There has been scepticism surrounding Bess and Leach and how they would match up against India's more seasoned spinners, but they have acquitted themselves impressively thus far, displaying plenty of character, resilience and skill.
Jon Lewis - part of England's coaching set-up in India - was full of praise for Leach's response to a difficult day three, and he believes the 29-year-old will have a key influence in proceedings as England chase a first win in India since 2012.
"Jack showed his character with the way he came back after Rishabh Pant got after him," said Lewis. He's bowled an absolute beauty to get out Rohit - who is obviously a class, class player - and he looks a real threat on this pitch.
India eyeing history
Victory for India would see them register the highest successful run chase in Test history. The current record is held by West Indies, who chased down 418-7 to defeat Australia in 2003.
"He could walk away with four or five wickets and we could win a Test match - I'm pretty sure people won't be talking about Pant's first-innings runs if he does that."
The opening exchanges on day five may well dictate India's approach, therefore early wickets are essential for England.
If Pujara and Gill are able to navigate an early barrage, that could give their heavy artillery licence to attack later in the day, but a spate of early wickets and suddenly India's focus is centred around survival.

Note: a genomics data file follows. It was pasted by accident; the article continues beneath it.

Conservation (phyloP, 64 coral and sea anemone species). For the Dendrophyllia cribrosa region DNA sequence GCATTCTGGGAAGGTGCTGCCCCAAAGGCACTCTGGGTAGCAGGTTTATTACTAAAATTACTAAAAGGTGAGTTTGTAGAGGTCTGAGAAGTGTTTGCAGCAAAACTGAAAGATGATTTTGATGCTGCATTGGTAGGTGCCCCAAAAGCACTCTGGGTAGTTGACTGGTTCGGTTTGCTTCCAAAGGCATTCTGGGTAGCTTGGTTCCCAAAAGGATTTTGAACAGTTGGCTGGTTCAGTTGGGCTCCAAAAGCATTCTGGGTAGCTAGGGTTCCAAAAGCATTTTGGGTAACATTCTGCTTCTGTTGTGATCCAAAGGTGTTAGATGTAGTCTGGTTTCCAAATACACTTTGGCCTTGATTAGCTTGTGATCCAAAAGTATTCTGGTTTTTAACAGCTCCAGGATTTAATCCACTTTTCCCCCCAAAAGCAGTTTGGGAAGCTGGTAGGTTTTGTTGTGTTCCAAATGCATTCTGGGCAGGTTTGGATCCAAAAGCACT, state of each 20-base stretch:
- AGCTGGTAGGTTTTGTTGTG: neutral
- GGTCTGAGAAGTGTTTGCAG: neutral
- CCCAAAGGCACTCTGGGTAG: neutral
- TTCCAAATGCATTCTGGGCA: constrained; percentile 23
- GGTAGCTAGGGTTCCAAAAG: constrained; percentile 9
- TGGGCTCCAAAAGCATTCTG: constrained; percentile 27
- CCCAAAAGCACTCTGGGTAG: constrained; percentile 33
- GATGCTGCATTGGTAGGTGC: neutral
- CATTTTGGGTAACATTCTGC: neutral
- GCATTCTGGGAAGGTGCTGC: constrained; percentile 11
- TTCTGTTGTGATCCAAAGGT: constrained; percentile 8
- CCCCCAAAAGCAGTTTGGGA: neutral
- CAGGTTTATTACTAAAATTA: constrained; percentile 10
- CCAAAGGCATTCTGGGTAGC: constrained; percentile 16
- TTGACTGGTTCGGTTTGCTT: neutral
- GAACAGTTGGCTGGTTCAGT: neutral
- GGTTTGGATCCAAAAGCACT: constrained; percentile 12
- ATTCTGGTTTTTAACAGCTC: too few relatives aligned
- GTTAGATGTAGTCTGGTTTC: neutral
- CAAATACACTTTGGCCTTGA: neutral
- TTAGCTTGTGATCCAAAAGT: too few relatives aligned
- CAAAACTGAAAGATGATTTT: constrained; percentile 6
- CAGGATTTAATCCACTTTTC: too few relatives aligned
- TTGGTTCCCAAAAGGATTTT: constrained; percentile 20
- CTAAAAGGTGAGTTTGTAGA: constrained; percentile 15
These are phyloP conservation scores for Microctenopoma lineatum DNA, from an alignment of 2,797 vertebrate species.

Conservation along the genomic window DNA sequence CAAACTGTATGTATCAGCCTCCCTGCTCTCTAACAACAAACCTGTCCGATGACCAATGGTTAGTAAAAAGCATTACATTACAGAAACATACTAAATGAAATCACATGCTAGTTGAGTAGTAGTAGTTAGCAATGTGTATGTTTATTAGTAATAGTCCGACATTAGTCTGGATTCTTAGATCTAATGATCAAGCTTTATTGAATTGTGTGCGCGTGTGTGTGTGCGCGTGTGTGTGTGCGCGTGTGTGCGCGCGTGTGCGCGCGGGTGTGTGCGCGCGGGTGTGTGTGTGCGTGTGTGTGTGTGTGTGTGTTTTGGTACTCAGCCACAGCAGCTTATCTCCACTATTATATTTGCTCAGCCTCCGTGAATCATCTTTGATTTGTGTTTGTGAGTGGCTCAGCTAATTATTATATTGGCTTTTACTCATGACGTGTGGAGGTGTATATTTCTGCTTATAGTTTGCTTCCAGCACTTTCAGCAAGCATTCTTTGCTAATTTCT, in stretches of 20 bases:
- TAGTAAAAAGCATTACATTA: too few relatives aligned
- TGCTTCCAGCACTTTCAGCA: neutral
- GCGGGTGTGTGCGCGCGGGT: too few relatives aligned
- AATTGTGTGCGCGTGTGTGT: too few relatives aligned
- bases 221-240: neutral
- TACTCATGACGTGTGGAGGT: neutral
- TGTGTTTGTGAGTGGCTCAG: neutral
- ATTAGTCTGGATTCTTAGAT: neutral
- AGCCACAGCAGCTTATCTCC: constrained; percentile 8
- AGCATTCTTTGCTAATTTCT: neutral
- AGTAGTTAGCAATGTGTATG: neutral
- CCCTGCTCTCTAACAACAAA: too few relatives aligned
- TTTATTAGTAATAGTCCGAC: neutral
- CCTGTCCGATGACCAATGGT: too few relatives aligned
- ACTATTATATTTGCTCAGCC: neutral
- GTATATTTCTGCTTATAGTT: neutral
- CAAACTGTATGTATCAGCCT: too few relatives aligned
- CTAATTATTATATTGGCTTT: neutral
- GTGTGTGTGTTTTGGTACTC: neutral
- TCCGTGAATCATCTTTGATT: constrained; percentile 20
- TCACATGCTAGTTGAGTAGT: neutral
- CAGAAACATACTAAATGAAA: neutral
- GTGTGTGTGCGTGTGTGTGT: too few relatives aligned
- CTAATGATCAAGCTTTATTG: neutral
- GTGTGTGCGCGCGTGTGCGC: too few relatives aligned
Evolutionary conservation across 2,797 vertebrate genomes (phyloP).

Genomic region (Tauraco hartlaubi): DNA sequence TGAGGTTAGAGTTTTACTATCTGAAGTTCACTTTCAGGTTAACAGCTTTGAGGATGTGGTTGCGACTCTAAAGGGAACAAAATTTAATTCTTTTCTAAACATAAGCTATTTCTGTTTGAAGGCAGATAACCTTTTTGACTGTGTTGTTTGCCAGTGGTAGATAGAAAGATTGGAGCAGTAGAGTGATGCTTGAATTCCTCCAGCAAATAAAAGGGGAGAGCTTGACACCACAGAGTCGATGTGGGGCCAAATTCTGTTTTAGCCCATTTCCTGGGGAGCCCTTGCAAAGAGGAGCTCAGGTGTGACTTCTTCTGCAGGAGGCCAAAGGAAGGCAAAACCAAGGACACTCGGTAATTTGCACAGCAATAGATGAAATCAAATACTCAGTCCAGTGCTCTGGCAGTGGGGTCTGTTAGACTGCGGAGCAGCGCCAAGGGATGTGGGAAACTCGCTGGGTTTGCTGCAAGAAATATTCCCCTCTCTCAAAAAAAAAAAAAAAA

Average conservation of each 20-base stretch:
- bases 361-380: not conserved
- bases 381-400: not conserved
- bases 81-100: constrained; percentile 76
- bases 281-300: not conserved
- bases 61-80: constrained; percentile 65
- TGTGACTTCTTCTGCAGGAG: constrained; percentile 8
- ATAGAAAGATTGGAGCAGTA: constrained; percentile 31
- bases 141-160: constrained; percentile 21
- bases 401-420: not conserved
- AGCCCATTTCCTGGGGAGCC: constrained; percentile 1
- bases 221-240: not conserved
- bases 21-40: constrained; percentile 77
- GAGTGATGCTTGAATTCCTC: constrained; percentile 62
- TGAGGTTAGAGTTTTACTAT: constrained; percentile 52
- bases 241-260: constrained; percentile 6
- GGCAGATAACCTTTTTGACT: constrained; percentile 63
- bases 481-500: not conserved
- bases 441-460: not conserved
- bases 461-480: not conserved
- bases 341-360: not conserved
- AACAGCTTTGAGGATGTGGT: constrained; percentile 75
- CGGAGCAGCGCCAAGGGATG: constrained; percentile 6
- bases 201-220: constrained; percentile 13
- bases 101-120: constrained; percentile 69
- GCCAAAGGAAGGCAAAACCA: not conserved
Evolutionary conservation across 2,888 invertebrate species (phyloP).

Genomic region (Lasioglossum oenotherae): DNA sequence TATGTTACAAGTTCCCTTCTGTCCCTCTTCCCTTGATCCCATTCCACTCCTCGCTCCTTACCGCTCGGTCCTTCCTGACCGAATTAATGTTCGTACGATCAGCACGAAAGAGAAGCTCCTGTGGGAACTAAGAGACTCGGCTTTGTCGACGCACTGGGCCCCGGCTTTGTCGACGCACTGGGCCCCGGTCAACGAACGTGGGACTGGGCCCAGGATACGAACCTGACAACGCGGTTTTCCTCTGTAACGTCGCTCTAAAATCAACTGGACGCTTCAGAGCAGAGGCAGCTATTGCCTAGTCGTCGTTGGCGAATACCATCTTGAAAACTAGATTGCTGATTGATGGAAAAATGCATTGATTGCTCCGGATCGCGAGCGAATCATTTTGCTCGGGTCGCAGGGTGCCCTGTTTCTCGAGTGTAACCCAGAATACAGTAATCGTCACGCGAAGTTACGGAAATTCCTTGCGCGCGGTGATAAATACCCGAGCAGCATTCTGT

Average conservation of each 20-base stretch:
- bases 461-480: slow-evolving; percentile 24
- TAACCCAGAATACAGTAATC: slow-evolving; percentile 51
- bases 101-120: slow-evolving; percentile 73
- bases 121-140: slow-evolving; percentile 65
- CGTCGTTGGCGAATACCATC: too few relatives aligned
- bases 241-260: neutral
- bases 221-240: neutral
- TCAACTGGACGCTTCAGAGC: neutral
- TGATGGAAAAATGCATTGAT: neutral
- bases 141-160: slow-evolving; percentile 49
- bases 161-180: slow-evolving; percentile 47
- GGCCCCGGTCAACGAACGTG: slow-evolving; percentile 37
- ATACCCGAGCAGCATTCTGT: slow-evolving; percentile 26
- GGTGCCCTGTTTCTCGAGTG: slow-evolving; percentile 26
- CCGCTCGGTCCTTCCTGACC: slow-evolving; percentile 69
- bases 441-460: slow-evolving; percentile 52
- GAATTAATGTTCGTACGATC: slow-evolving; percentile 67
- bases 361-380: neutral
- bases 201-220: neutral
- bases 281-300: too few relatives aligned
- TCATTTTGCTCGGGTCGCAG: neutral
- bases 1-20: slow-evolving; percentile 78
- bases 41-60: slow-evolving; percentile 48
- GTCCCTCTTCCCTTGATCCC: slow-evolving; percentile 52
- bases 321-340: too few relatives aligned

Gill and Pujara were integral to their run-chase at the Gabba, and England are well aware of their opponents' unrivalled batting depth.
Despite making early inroads into India's top-order, the hosts still batted for 96 overs in their first innings - Washington Sundar was coolness personified as he finished unbeaten on 85, while Ashwin provided stoic resistance at No 8.
Nevertheless, if England were offered this position prior to the toss on Friday, they would have grabbed it with both hands.
They've dominated for large spells against a side so often impenetrable on home soil - now it's a case of finishing the job.
They have the firepower, and the conditions are in their favour. It promises to be a thrilling climax to an enthralling first Test.
Follow over-by-over text commentary of day five of the first Test between India and England on the Sky Sports App and skysports.com from 4am on Tuesday.